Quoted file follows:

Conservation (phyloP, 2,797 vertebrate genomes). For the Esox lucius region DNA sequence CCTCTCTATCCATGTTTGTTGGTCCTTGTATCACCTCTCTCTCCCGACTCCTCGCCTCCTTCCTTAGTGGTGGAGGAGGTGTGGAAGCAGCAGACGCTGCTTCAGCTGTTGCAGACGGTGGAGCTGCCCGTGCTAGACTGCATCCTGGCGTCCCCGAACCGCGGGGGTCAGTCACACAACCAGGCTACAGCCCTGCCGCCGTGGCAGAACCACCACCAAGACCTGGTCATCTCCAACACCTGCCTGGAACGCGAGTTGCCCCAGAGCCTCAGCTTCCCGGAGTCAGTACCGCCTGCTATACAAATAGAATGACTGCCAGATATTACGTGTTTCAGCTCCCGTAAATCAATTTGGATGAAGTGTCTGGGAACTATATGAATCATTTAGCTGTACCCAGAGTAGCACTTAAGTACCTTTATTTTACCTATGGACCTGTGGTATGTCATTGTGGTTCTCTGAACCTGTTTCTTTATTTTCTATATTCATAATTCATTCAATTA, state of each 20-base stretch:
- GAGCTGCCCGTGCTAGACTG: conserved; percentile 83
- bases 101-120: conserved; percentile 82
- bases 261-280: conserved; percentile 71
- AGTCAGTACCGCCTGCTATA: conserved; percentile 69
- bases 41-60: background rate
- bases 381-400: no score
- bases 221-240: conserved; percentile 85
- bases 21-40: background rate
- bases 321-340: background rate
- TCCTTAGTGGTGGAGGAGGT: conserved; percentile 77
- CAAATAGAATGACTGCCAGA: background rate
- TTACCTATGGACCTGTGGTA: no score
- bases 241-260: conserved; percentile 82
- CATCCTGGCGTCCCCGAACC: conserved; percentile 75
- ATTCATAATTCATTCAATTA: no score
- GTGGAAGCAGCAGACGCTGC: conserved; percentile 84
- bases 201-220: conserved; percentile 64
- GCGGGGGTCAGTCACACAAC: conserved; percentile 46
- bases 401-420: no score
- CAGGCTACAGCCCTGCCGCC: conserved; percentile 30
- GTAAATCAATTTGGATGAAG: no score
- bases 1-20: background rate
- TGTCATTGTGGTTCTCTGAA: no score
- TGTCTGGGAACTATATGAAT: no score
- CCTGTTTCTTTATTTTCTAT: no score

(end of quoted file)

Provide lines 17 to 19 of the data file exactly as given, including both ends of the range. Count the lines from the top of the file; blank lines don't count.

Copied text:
- GTGGAAGCAGCAGACGCTGC: conserved; percentile 84
- bases 201-220: conserved; percentile 64
- GCGGGGGTCAGTCACACAAC: conserved; percentile 46